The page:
Expiration date on film

ksklo

Well-Known Member
I have always been curious about how much attention we should pay to the expiration date st&ed on the film packing. Does it matter if film is kept in the freezer or not? And would it be able to maintain its expected image quality if it was used not too long after its expiration date, say a few months? Finally is there any difference on the results with regards to negative vs. slides?
 

daleh

Well-Known Member
> If film is kept in a freezer, it will be "fresh" indefinintely when thawed out. Film refrigerated at 40 degrees will remain "fresh" for years. The expiration date is conservative for most films and takes into account that most will store film in varying conditions. It is actually far more significant as a reminder to retailers to rotate stock on a regular basis. Anytime you can buy either frozen or refrigerated outdated film, it will be a bargain. Caution however, come "professional" films are more sensitive than others and may pick up some base fog or gain some speed shortly after expiration if stored in ambient conditions. These usually have some kind of notation on the package. Also, beware of latent image fade. If exposed pro grade film cannot be immediately processed, it should at least be refrigerated to retard latent image fade.
 

pecker

Member
> According to many pros the dyes used in color film, both negative and positive, mature over time and reach their peak at the time of their expiration date (very subjective, of course). This process of maturation can be significantly retarded by refrigeration and virtually halted by freezing. A chemical engineer and executive for Eastman Kodak told me years ago that off-the-shelf consumer grade film can be optimized by using it closer to the expiration date and that professional grade film has been optimized for immediate use, which is why most is sold refrigerated. I have not read or heard anything lately on this subject, but this is how it was explained to me twenty or so years ago.

Doug
 

daleh

Well-Known Member
>The primary damage that is done to any film sitting, either exposed or unexposed, is what is called "dark reaction." Dark reaction is the same thing that happens when you expose film to light, only much, much slower. It results in base fog and apparent increase in speed. Base fog diminishes the contrast range of the film. Since color film has at least three different light sensitive emulsions and dark reaction does not proceed at precisely the same speed on each, outdated color film will also experience a color shift as it ages. With color negative film, unless this is far advanced, it can be corrected in printing. Slides, of course will look off color but can also be printed and color adusted either with Photoshop or automated printing analyzers. The effects that the Kodak person were correct but his explanation was technically faulty. The problem is not the dyes but the dark reaction affecting the silver emulsions which only during processing are converted to dye. This is true of negative and transparency films. He is correct that the production and dating on consumer films presumes some color shift before the film is actually exposed and processed. Same for his explanation for pro films.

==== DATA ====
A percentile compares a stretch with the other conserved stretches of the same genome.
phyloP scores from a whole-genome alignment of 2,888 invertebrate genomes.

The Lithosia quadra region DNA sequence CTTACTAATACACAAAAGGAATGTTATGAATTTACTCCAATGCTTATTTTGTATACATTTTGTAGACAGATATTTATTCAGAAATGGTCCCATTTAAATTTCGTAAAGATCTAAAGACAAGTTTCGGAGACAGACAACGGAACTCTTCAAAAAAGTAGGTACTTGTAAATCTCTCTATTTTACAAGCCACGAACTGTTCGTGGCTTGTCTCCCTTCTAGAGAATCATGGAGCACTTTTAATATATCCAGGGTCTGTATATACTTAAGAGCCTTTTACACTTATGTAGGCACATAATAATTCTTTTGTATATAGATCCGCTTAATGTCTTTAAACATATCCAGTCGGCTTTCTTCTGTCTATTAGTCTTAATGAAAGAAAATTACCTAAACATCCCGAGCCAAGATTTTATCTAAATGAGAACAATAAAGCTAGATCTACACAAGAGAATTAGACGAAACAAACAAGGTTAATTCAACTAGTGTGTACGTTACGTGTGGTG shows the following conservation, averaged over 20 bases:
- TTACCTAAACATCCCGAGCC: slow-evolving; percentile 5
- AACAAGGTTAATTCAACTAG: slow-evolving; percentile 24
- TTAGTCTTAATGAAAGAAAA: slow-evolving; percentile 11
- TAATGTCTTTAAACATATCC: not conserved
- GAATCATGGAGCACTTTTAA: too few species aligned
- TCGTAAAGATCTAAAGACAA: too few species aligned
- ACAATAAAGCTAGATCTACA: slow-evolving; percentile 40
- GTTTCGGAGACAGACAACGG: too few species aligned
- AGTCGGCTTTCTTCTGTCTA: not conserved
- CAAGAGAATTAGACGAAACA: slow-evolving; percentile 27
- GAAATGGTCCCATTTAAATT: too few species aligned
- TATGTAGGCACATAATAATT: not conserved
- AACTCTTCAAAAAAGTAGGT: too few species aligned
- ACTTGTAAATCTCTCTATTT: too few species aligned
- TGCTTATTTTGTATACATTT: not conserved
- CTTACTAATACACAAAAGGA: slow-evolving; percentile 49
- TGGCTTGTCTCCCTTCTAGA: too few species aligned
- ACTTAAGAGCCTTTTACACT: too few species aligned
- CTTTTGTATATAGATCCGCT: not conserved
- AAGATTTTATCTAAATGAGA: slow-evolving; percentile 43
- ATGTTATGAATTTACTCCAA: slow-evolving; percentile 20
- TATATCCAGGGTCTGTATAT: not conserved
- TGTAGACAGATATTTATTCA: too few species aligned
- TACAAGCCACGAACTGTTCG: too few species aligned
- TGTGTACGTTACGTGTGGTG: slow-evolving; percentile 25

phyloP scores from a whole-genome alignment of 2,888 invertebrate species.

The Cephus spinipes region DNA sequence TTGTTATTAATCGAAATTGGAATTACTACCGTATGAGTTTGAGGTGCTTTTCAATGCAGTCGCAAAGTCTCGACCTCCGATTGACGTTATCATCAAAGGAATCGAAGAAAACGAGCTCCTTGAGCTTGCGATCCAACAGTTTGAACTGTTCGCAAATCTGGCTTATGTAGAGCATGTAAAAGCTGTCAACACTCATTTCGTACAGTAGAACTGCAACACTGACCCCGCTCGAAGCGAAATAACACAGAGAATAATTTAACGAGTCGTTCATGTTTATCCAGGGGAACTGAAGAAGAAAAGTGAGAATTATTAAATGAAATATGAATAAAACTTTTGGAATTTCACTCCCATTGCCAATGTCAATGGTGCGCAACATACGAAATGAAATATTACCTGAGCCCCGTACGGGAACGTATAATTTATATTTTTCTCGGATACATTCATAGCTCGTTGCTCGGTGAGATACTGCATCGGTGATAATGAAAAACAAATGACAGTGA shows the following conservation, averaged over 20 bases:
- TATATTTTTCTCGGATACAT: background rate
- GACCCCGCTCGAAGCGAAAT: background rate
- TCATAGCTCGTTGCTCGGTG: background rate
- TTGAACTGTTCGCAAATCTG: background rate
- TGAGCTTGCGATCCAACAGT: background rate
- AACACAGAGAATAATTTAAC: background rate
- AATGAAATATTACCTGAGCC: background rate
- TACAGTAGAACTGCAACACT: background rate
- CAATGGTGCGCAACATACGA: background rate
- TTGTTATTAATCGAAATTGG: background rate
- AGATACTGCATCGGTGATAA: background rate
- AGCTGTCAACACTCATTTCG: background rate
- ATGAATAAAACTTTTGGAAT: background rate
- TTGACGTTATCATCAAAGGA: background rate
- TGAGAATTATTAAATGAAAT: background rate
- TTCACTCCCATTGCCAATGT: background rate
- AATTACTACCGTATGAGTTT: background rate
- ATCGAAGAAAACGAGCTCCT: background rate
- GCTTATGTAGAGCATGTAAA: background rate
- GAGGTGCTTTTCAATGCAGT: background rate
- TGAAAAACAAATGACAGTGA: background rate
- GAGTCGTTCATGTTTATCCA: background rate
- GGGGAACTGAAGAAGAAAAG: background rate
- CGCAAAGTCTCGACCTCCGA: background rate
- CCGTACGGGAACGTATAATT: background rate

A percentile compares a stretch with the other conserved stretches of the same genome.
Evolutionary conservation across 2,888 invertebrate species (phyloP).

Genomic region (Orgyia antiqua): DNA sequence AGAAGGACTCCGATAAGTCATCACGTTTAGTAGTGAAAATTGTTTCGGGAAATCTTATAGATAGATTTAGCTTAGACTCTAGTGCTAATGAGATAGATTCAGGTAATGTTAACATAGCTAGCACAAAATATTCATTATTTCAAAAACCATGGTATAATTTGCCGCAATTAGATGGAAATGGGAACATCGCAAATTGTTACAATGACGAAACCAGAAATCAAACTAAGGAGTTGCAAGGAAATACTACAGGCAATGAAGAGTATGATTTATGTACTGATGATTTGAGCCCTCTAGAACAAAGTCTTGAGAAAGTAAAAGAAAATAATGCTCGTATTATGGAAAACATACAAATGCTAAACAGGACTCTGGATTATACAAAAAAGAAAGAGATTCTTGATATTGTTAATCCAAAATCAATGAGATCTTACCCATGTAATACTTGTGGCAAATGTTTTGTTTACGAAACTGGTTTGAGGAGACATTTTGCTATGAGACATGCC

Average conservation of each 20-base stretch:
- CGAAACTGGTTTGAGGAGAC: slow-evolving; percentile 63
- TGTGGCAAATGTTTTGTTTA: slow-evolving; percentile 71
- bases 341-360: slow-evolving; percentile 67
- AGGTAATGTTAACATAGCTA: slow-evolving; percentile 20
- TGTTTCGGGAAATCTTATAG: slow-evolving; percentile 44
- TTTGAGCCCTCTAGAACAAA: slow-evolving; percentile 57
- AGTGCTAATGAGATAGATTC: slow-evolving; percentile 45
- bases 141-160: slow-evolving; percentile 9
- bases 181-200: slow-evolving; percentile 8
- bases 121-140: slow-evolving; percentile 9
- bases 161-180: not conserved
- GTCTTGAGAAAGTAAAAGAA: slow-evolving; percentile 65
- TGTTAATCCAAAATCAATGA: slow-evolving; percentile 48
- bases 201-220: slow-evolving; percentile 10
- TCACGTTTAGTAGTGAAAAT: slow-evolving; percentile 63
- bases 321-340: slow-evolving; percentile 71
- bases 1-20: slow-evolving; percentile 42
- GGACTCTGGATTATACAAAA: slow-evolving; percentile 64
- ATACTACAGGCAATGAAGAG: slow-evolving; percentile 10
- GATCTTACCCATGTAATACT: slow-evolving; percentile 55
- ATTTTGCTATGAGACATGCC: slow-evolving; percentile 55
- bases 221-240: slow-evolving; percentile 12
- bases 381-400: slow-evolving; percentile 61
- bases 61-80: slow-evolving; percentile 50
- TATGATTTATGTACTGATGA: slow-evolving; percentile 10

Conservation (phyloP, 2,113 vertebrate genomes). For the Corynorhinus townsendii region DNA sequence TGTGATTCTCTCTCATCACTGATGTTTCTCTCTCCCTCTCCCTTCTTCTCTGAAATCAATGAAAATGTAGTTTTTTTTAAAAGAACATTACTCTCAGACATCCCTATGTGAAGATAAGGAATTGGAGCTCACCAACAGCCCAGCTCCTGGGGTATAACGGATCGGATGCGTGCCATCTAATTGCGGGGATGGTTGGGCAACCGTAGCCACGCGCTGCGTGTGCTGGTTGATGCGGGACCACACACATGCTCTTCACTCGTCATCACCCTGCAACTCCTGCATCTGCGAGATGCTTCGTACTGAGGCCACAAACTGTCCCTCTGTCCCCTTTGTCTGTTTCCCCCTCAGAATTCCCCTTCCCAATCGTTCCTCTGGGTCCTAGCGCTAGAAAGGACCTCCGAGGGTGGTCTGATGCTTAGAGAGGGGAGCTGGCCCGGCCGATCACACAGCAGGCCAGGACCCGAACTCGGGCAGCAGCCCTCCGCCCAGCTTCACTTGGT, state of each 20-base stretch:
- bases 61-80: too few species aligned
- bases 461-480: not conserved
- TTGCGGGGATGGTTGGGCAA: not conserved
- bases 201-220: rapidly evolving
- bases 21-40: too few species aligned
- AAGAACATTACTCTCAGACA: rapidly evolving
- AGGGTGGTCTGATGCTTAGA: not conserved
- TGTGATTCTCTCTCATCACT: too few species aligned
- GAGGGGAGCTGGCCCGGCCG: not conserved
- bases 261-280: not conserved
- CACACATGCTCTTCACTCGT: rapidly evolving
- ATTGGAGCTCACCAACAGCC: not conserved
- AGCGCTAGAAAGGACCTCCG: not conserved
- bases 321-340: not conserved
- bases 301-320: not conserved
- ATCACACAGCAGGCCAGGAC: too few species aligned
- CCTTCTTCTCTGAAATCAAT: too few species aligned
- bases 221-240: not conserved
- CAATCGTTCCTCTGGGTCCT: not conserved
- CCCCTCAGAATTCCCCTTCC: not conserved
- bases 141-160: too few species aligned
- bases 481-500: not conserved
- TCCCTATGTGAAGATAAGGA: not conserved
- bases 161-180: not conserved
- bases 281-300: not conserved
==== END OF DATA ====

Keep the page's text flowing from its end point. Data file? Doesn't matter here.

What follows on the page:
jim0266

Well-Known Member
From

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Refrigerating camera films reduces the photographic effects of storage, but refrigeration cannot reduce the effects of ambient gamma radiation. Gamma radiation (high energy from cosmic radiation and low energy from radio-nucleotide decay) increases the D-min densities and toe densities and also increases grain. Higher speed films are more affected by gamma radiation than lower speed films. A camera film with an EI (Exposure Index) of 800 has a three times greater change than an EI 200 film. Exposed and unprocessed film that has been properly refrigerated retains the speed and contrast of the exposure conditions, but the overall D-min, toe and grain will continue to increase.
 

daleh

Well-Known Member
> How significant is ambient gamma radiation. Since films many years out of date seem to perform satisfactorily if they were frozen, can one assume that this effect would be neglibible except in the most critical of applications?
 

leo_jar

Member
True is that the best status (color balance /contrast) of consumer film is one year to one and the half year after manufacturing depends on the storage condition. Kodak formulates the consumer film according to the customer behaviour and storage condition. However, you won't know when the film is the best since you has no idea about the previous storage condition of the film. Professional film is made for immidiate use after leaving the frige.

Gamma radiation does affect the film especially the high speed film. Generally, it doesn't has significant effect on normal speed film even you store them in frige for years.

Kodak do have a mile deep salt mine for storing the scientific and control film.
 
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